Culture / Art Republik

Exhibition in Tasmania, Australia: Science meets art at Mona with ‘On the Origin of Arts’

Think art and science do not mix? The Museum of Old and New Art in Hobart explores art through biological frameworks

Feb 14, 2017 | By Nadya Wang
'Ko wai Koe (Who are You?)' (detailed view), Marian Maguire.

‘Ko wai Koe (Who are You?)’ (detailed view), Marian Maguire. (Photo courtesy of Marian Maguire)

Art is usually seen as a cultural construct but the Museum of Old and New Art (Mona) is trying to change that stereotype. Their latest exhibition, ‘On the Origin of Art’, which runs from 5 November 2016 to 17 April 2017, proposes biological frameworks to understand and appreciate art. It is co-curated by the Mona team, with guest curators from the field of science: Steven Pinker, Canadian-American psychology professor and an experimental psychologist, cognitive scientist and linguist who wrote ‘The Language Instinct’ (1994) and ‘How the Mind Works’ (1997); Geoffrey Miller, American professor of psychology who wrote ‘The Mating Mind’ (2000); Brian Boyd, Professor of literature at the University of Auckland, and the author of ‘On the Origin of Stories’ (2009); and Mark Changizi, American evolutionary neurobiologist and cognitive scientist behind ‘The Vision Revolution’ (2009). Armed with their different theories, they seek to answer the question at hand: Is art adaptive?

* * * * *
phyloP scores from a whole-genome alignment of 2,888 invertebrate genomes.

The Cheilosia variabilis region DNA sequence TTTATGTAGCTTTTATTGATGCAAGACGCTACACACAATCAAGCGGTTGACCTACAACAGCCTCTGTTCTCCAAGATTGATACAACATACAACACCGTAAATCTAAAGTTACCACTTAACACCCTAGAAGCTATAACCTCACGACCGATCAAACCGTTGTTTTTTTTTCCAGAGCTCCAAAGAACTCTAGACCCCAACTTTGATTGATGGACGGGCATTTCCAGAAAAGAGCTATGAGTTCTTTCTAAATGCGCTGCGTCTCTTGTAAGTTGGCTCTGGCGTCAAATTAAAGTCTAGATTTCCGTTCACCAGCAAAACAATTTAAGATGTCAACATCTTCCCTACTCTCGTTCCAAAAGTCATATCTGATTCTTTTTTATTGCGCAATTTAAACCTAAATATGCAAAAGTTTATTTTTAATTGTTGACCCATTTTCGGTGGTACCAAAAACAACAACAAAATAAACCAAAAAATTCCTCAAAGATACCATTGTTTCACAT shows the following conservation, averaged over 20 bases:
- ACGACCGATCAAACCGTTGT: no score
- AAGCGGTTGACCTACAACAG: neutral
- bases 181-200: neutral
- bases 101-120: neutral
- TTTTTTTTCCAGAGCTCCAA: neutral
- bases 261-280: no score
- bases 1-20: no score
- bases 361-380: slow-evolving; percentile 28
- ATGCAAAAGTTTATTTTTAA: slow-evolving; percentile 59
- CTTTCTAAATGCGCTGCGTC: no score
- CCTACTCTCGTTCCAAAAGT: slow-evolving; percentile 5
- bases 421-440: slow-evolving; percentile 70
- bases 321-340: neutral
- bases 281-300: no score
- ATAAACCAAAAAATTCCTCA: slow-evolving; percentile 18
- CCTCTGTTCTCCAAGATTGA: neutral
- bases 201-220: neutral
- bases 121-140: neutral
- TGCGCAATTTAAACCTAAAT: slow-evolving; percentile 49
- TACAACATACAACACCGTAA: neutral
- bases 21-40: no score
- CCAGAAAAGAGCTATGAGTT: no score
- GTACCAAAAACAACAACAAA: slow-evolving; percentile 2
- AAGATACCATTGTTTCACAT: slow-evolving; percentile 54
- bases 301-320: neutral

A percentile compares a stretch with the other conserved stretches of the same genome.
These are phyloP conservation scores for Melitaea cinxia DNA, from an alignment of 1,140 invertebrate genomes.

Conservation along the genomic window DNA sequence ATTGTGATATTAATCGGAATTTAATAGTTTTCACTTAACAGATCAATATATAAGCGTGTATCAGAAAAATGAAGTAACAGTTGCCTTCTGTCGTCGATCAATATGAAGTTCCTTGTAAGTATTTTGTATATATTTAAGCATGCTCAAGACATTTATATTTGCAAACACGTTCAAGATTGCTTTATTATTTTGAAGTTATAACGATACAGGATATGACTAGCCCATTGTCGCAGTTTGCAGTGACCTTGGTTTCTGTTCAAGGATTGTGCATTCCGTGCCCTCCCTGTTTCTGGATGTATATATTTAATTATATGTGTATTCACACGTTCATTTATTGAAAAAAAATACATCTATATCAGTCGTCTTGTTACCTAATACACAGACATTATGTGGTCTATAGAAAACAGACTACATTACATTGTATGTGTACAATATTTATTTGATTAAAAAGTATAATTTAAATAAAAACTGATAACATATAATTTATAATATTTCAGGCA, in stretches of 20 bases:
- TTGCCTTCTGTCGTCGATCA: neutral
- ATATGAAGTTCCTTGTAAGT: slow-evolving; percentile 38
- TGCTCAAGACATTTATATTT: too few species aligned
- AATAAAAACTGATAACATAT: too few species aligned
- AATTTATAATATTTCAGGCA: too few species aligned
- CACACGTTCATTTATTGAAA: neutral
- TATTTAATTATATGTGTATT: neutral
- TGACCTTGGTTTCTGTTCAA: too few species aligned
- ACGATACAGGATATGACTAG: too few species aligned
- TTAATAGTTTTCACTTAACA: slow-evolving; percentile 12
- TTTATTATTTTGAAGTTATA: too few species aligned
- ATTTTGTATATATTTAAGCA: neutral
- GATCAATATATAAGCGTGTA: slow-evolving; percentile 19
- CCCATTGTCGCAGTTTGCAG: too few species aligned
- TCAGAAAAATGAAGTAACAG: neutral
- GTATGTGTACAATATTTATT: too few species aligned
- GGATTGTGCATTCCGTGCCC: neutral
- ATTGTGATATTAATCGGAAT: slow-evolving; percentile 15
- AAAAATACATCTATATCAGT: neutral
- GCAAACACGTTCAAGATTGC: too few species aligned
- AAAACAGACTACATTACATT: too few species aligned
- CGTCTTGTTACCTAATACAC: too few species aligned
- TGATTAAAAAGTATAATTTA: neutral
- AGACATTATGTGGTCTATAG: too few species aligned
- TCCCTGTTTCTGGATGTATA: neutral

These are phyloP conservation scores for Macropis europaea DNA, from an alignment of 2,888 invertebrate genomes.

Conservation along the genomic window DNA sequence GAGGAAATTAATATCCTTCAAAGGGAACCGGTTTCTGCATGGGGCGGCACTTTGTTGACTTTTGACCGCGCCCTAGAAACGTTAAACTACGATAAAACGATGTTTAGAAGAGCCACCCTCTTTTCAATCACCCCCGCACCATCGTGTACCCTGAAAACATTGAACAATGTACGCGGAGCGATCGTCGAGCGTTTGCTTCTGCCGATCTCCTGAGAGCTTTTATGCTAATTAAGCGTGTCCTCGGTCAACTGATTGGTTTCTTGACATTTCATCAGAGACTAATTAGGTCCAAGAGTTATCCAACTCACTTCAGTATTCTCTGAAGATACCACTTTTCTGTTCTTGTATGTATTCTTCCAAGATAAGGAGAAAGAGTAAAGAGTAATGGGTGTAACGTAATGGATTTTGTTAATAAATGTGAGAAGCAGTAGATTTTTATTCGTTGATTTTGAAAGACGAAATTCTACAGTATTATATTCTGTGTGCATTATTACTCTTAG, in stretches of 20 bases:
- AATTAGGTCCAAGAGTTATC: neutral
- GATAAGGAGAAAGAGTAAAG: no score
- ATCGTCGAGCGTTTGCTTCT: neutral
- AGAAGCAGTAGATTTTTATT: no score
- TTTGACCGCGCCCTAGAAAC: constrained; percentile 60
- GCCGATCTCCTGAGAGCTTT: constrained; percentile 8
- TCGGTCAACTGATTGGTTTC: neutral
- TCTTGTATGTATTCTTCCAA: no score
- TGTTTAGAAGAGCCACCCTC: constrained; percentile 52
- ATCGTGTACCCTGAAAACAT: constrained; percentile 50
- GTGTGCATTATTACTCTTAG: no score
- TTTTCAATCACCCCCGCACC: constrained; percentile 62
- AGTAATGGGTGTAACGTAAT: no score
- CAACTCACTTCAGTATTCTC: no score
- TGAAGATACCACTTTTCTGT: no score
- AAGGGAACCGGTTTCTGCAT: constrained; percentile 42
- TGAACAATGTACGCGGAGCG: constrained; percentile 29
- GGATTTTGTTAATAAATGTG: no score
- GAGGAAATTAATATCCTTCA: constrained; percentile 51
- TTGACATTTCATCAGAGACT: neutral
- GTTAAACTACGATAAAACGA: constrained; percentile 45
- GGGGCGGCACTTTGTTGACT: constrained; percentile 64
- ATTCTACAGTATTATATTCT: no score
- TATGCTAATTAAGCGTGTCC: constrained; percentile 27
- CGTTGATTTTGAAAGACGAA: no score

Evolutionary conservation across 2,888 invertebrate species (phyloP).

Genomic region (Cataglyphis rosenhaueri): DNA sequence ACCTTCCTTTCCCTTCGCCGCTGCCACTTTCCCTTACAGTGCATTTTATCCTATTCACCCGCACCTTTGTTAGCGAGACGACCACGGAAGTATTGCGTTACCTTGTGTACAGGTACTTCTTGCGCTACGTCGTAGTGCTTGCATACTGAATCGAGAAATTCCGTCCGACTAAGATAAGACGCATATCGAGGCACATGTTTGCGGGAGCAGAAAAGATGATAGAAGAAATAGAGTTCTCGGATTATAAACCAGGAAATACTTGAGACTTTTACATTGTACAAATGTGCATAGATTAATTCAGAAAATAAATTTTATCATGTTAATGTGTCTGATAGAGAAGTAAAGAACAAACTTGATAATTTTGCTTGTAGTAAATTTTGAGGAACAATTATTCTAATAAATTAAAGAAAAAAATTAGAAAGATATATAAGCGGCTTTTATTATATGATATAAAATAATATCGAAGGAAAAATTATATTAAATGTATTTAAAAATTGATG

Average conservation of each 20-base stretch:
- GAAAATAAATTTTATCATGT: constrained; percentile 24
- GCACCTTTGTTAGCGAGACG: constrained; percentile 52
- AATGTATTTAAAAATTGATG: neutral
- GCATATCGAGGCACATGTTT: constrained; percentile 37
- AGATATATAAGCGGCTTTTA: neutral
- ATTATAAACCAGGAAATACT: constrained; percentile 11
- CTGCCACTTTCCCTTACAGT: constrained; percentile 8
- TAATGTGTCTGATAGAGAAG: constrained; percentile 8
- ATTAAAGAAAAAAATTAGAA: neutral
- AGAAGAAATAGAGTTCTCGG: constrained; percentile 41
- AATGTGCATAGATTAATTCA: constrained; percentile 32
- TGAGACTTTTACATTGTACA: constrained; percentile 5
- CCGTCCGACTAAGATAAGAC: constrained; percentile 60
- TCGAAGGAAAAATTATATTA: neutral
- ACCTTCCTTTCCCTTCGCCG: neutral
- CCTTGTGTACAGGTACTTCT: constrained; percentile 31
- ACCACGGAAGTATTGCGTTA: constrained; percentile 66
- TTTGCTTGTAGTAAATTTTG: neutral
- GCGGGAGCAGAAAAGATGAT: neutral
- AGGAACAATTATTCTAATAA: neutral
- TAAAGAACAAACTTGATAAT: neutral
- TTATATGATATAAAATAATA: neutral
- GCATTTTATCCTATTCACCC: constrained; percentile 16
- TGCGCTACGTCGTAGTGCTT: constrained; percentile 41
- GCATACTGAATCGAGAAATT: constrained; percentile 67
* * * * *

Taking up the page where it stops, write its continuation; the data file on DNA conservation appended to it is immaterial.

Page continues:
Mona, founded by Tasmanian native David Walsh, has always pushed for new perspectives on art. For one, it takes the position that all art is contemporary. “Something from 10,000 years ago has survived and is here in the world now, and the way that we look upon it and view it has as much relevance as something being created today,” says Nicole Durling, Co-Director of Exhibitions & Collections and Senior Curator at Mona.

This viewpoint has resulted in an impressive collection of artworks that is thought-provoking and entertaining, presented to the public in Mona’s subterranean home in Hobart, a pilgrimage for contemporary art lovers. “The collection goes back to Neolithic arrow tips and spear points through to brand-new commissioned works,” says Durling. “It is in no way exhaustive of all types of creative human pursuits, but it is very eclectic and has in a true sense a connoisseur’s collection.”

'Anne Marie (Iguana)' (detailed view), Ryan McGinley.

Anne Marie (Iguana)’ (detailed view), Ryan McGinley. Image courtesy Ryan McGinley and gallery, inc.